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Toledo Recovery Plan proposes funding for full removal of lead pipelines; improvements to police, fire and youth services

The plan calls for 100 new police officers to TPD, investing $40.5 million in youth services, and $10 million to remove all of Toledo's lead pipelines.

TOLEDO, Ohio — Toledo Mayor Wade Kapszukiewicz has laid out his plans to spend $181 million in federal COVID-19 relief funding.

The so-called Toledo Recovery Plan is a 33-page proposal that sees the money used to address a variety of issues across the city.

At Kapszukiewicz's press conference earlier today, he outlined that this new plan is designed to improve the lives of just about everyone in this city, keeping us safer by bolstering the police and fire departments, removing unsafe buildings and neighborhood blight, and even removing lead hazards in our water, such as the lead pipelines used by Patrick and Faith Kellher of the Old West End.

"We had no idea that we had a lead service line, it wasn't something that came through on the house inspection when we bought this house, so when we found out we were pretty surprised and pretty worried," said Faith Kellher, a mother of two.

The Kellhers are two of thousands of Toledo residents still using the 30,000 lead lines that exist in the city. They were prepared to spend some $3,000 dollars to have it removed, but then they heard that part of the Toledo Recovery Plan involves removing all of the lead piping on the city's dime. 

Now they won't have to pay a cent.

"We have all new lines and the water pressure issue will be solved, the lead issues are solved, so it's very exciting."

They're not the only ones benefiting from this plan either. The near $181 million stimulus allocation will also benefit government services like the police department, which has been hemorrhaging staff the last few years. The Toledo Recovery Plan calls for the hiring of an additional hundred officers, bringing the force up to 700 for the first time since 2006.

"I know our guys need the help, I know the citizens need the help out there, it's no secret crime has risen over the last couple of years and more officers allows us to target that crime and make it a safer city," said Assistant Chief Mike Troendle of the Toledo Police Department.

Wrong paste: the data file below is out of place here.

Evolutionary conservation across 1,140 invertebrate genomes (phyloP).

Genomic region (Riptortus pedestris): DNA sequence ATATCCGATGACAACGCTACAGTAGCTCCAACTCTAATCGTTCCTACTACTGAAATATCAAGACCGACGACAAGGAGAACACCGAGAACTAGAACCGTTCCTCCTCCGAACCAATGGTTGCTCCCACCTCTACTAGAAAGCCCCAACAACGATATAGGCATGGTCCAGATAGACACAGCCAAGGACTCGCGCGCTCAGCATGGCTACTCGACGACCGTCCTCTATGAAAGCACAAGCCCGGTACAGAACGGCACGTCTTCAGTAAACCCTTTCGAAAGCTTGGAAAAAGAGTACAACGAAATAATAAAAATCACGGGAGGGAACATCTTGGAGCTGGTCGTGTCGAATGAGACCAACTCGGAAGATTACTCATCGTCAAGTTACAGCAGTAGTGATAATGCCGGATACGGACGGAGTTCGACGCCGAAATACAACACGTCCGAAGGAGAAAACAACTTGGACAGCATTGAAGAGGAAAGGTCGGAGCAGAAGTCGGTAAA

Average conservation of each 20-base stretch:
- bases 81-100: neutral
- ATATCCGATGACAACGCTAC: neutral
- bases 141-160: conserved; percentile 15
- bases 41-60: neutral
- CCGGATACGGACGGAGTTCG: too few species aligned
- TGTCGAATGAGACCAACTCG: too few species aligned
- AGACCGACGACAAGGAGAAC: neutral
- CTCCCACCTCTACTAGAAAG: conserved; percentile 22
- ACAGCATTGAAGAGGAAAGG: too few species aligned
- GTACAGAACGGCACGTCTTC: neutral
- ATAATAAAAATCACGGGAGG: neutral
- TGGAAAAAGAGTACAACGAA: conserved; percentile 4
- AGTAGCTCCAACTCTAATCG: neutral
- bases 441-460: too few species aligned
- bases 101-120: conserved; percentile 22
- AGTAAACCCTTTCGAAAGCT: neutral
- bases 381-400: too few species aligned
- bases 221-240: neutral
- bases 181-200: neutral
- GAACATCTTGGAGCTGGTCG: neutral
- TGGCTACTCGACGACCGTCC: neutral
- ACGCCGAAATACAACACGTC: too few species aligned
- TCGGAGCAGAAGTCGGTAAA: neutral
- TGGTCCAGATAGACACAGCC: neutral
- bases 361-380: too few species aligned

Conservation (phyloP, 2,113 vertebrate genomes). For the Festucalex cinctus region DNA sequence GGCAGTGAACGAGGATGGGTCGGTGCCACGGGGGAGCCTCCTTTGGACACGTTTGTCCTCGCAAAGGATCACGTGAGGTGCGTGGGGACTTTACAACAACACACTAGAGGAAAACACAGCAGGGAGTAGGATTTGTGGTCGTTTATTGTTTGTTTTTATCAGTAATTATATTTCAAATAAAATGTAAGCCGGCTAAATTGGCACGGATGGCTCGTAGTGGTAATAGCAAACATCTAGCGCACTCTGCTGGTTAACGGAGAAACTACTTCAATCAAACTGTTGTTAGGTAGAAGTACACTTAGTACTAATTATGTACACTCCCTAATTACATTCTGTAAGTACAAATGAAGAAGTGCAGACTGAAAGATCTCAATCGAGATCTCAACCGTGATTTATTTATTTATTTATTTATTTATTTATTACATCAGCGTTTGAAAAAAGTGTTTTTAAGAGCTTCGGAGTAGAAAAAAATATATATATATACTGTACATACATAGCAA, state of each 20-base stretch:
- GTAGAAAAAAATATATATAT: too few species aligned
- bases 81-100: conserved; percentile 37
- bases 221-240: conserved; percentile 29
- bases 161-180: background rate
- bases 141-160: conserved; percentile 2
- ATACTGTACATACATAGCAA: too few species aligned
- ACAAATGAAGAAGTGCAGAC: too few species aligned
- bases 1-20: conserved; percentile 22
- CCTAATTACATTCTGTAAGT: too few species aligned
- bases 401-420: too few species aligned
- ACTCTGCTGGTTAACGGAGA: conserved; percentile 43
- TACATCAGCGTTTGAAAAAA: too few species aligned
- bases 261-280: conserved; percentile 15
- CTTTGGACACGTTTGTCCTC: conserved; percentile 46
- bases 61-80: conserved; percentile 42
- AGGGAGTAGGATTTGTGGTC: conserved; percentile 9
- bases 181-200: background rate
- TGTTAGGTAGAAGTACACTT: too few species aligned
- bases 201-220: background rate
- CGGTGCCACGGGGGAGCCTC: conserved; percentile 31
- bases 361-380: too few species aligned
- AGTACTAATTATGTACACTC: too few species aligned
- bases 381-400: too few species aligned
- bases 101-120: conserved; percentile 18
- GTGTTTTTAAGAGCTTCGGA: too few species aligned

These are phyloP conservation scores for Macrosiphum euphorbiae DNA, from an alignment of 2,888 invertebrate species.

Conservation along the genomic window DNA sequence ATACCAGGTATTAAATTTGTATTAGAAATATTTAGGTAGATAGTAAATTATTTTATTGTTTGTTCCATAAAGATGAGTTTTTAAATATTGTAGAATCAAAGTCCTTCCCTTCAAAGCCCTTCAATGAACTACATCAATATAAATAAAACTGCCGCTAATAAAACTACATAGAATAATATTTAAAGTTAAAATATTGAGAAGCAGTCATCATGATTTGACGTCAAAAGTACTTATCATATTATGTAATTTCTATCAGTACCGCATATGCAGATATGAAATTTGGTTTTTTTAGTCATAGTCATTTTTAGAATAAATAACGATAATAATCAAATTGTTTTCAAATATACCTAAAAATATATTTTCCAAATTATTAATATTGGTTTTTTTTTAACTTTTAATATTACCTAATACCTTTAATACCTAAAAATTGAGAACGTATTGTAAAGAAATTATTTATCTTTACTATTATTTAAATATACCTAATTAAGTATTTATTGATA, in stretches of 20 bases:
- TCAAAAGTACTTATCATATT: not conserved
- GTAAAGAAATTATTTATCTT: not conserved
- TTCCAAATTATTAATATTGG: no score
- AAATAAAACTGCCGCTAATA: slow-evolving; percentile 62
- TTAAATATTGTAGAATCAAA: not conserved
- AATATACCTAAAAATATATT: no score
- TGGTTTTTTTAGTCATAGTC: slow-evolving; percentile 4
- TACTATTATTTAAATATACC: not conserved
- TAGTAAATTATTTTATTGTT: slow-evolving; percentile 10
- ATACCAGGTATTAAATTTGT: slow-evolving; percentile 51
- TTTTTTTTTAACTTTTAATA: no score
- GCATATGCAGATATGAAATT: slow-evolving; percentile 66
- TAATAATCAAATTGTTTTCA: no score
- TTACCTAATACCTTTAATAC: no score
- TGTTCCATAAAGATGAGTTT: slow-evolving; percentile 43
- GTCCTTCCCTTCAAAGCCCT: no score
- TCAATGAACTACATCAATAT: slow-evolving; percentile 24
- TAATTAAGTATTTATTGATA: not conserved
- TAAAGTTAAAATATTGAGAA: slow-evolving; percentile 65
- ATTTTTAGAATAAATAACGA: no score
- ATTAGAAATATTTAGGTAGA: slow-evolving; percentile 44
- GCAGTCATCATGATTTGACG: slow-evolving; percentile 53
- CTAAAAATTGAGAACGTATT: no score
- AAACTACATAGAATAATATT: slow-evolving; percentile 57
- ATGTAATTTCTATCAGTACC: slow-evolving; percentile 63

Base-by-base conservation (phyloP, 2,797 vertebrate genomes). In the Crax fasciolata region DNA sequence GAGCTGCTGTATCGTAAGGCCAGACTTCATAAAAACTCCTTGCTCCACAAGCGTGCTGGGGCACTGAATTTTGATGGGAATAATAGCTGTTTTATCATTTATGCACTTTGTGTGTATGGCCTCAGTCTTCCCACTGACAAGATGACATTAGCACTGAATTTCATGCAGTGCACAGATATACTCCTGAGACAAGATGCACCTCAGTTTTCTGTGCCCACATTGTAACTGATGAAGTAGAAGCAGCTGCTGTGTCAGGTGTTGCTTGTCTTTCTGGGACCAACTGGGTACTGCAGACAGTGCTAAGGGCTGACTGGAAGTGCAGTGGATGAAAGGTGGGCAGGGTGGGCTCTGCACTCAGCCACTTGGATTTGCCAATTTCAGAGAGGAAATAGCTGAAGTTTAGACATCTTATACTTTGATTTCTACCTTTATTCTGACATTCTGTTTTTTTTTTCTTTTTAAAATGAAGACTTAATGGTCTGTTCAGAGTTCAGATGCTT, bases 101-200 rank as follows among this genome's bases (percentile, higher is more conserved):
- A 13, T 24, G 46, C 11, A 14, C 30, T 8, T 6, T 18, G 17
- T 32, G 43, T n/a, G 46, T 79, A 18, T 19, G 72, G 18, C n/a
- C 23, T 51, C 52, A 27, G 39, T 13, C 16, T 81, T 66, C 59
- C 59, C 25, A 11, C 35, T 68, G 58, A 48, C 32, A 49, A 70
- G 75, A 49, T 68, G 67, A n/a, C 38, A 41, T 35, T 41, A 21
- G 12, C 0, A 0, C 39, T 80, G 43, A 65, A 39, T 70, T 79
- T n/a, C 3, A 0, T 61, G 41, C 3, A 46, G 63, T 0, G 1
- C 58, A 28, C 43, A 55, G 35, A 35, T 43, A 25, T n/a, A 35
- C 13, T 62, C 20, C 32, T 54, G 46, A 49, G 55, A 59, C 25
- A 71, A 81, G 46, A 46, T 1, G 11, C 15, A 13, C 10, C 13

The fire department was also struggling to maintain employees but will be given money to hire new recruits as early as this year.

"We've been actually shutting down rigs because we didn't have people to put in the seats. So for us to be able to increase our staff and make sure we can perform at the level of service people are used to when it comes to our response times and level of care we can provide," said Chief Brian Byrd of Toledo Fire & Rescue Department.

Kapszewkiewicz described this plan as a once-in-a-generation opportunity for the city to grow and improve, emphasizing that these are ideas that came from real Toledo residents, not politicians.

"Remember those six or seven neighborhood meetings we had? We also had surveys that thousands of Toldeoans took part in and participated in. We built this plan around that input," Kapszewkiewicz said at a press conference Oct. 13.

Toledo's citizens already seem excited by the changes coming from this potential new program.

"I couldn't be prouder to be a Toledo resident, and it's really exciting to see the growth and where we're going," said Faith Kellher.

The next steps for this bill will be for it to be approved by city council, which the mayor implied should be a smooth process as the council members seem to agree with the plan. 

The funds won't be fully received until 2022, but all of the money must be spent by 2026, so the mayor and city members implied that as soon as it's acquired they'll roll up their sleeves and get to work.